Hill testified that at the time of his testimony he was serving 10 years in prison for armed robbery in connection with this case. He also testified that he was awaiting sentencing on two other Class X felonies. He acknowledged that he had five other unnamed prior felony convictions.

Hill further testified that on February 4, 1995, defendant and Leslie Paul had been staying with him. Hill, Leslie Paul, and defendant contemplated committing an armed robbery at Hamp's to obtain money for heroin. Subsequently, the three men drove to Hamp's, and defendant got out of the car. Defendant was wearing a stocking mask pulled over his face. Leslie Paul was ducking down in the back seat so it looked like Hill was driving by himself. Leslie Paul did not go into Hamp's because he has a limp, he knew the clerk, and he thought that the clerk would detect his identity from his limp. Hill drove down the street, turned around, and came back. Defendant ran out of the store and jumped into the car. Defendant wiped off the BB gun with the gloves he was wearing and handed it to Leslie Paul, who was sitting in the back seat.

The three men drove to East St. Louis and acquired drugs with the $200 defendant had stolen. They used the drugs in a McDonald's parking lot in Collinsville. Leslie Paul got in the front seat to inject Hill with the heroin, since Hill could not do it himself. They had been using heroin and smoking crack cocaine since noon that day.

They all tried on the stocking hat. Hill identified the items of clothing and the containers of drugs seized from the automobile. Hill admitted that he was addicted to heroin at the time of the arrest.

Hill provided the police with information regarding this case because he wanted to tell the truth and to cooperate. He also admitted that his February 7, 1995, police statement did not state that defendant had planned and decided to commit the robbery. He conceded that the sentence he received in this case was a good deal considering his criminal history. He stated that he did not receive any promises in exchange for his testimony. Hill also acknowledged that in 1990 he and Leslie Paul had been arrested for a crime and that he implicated Leslie Paul in connection with that crime.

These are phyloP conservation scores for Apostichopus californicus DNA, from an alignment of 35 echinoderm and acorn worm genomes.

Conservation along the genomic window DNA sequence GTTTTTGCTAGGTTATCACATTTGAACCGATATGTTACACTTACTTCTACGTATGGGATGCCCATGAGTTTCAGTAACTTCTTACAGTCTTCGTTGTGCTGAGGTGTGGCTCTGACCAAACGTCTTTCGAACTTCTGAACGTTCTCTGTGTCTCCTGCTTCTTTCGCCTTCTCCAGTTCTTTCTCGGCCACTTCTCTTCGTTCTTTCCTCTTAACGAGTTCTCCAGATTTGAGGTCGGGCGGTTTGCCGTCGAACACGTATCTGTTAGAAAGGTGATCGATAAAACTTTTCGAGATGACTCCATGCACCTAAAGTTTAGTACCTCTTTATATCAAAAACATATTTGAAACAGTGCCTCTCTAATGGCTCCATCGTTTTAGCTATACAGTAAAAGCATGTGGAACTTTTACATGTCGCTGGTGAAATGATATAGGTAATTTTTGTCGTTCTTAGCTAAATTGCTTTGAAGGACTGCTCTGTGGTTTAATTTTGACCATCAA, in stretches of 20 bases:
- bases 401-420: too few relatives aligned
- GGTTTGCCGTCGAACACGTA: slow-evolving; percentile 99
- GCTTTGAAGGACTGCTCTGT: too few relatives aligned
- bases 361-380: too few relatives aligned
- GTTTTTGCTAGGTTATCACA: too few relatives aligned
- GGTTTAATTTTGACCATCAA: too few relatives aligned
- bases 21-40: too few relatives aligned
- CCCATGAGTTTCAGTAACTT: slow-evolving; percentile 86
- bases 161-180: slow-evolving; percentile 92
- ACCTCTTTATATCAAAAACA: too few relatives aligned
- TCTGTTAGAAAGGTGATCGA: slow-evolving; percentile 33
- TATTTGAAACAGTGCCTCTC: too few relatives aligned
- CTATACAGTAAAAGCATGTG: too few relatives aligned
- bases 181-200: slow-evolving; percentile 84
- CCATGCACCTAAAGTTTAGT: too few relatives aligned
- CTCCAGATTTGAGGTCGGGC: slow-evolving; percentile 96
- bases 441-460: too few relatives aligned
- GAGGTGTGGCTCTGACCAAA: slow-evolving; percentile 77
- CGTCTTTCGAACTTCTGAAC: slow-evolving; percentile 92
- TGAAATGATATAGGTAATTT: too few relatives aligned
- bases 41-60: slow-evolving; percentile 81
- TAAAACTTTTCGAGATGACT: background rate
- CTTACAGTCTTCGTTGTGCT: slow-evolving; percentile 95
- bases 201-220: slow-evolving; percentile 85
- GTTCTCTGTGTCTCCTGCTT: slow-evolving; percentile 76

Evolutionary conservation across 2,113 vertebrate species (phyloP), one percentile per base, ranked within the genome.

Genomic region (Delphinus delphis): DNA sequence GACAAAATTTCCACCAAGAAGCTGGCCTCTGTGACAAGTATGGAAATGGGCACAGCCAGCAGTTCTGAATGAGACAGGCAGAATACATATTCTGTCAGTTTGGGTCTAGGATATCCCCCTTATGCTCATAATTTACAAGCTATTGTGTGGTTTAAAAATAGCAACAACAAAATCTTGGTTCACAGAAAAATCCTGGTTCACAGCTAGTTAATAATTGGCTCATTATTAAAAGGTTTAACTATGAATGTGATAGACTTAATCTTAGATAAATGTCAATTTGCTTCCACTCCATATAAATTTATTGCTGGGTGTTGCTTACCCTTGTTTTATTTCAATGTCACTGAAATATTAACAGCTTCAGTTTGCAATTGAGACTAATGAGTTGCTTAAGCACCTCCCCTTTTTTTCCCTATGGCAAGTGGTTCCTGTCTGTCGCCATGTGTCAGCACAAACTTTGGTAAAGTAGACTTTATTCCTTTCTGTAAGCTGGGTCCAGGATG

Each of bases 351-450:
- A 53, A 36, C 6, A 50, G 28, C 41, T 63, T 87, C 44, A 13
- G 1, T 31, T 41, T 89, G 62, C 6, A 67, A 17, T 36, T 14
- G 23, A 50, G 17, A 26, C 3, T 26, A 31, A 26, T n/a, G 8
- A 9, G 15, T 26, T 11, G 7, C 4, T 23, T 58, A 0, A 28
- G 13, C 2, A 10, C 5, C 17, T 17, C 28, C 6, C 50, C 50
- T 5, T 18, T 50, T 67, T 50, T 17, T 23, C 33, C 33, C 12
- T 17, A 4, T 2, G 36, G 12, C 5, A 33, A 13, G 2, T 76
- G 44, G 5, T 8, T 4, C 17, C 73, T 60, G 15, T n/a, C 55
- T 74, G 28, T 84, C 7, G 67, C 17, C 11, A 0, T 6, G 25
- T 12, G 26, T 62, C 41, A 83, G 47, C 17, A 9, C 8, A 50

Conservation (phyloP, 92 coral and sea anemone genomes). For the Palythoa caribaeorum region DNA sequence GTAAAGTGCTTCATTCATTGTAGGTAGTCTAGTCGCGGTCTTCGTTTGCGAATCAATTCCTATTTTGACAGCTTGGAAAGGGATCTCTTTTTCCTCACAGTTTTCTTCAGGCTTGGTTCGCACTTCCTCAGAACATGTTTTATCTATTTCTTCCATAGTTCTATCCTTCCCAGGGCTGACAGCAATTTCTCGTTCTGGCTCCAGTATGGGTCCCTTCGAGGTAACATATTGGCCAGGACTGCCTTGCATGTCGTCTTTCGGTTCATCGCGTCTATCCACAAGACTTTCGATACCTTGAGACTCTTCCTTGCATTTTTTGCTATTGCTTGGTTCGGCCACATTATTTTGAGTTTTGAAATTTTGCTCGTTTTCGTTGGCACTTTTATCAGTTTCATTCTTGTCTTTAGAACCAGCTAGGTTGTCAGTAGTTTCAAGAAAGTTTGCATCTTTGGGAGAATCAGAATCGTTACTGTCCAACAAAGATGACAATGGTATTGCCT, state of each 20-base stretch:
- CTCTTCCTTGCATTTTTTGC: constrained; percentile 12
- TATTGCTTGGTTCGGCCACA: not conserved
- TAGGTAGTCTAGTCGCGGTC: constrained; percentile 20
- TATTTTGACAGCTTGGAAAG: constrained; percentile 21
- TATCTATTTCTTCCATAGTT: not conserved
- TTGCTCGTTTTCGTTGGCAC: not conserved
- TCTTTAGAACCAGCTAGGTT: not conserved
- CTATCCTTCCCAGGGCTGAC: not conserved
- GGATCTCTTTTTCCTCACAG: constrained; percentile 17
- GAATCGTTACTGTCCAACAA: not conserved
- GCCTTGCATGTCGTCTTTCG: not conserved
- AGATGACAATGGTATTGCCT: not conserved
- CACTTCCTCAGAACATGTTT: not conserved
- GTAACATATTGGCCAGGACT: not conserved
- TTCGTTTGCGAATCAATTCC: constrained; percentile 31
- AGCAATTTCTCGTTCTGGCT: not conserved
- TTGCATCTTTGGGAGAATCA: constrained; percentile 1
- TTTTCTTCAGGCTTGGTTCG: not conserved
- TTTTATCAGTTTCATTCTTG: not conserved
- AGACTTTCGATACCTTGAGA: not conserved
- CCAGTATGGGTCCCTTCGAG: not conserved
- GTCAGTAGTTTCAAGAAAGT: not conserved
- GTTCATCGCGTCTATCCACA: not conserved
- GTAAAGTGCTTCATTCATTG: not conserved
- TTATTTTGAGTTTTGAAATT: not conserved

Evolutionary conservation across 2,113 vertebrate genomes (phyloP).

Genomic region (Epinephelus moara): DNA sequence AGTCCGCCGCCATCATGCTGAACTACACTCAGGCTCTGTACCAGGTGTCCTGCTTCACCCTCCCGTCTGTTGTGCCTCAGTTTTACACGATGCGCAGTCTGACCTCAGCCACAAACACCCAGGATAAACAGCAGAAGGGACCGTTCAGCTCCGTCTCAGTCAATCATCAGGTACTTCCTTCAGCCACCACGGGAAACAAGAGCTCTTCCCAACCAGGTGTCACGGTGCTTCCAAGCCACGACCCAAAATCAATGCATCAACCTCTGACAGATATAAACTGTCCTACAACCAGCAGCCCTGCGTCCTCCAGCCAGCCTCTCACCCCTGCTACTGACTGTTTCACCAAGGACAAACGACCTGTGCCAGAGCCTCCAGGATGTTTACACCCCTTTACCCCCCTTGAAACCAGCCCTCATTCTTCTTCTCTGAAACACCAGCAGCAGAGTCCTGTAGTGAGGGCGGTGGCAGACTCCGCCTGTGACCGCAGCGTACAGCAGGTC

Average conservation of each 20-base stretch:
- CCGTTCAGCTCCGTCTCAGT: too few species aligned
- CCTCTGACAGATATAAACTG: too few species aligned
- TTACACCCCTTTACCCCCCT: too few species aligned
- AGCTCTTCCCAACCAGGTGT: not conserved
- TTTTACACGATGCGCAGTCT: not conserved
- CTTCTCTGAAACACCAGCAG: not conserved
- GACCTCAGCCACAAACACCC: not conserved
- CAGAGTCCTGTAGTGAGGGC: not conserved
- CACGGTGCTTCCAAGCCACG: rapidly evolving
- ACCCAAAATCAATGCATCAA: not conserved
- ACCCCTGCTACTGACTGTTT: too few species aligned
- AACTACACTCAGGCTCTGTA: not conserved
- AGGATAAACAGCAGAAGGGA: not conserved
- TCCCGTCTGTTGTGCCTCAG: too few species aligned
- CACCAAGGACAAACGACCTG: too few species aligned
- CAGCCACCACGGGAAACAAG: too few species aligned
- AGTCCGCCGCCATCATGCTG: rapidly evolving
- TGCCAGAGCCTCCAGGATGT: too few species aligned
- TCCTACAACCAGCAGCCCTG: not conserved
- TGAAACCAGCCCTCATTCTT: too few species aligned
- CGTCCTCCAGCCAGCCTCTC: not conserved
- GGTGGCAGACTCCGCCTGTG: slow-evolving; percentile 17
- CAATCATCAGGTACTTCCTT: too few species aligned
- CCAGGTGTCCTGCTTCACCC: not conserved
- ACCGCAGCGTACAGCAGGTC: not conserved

Officer Jackson further testified that neither Evans nor Bushong could identify anyone in a lineup. However, Bushong had thought that Hill looked like the driver. Defendant had never been in a lineup.

Susan Kidd, a State Police forensics examiner, performed tests on the five hairs recovered from the ski cap. She tested and compared the hairs found on the ski cap to hair samples from Leslie Paul and defendant. Of the five hairs found on the ski cap, Kidd determined that four could have come from Leslie Paul and one could not have come from Leslie Paul. Kidd did not have enough of a sample of defendant's hair to determine whether defendant could have been a source of the last hair sample. Kidd did not perform a test on a sample of Hill's hair. Duane Abrams, a State forensics examiner, testified that heroin and cocaine were found in the containers recovered from the automobile.

The parties stipulated that Leslie Paul's fingerprints were the only fingerprints found on the BB gun. The State rested its case. Immediately afterward, defendant ...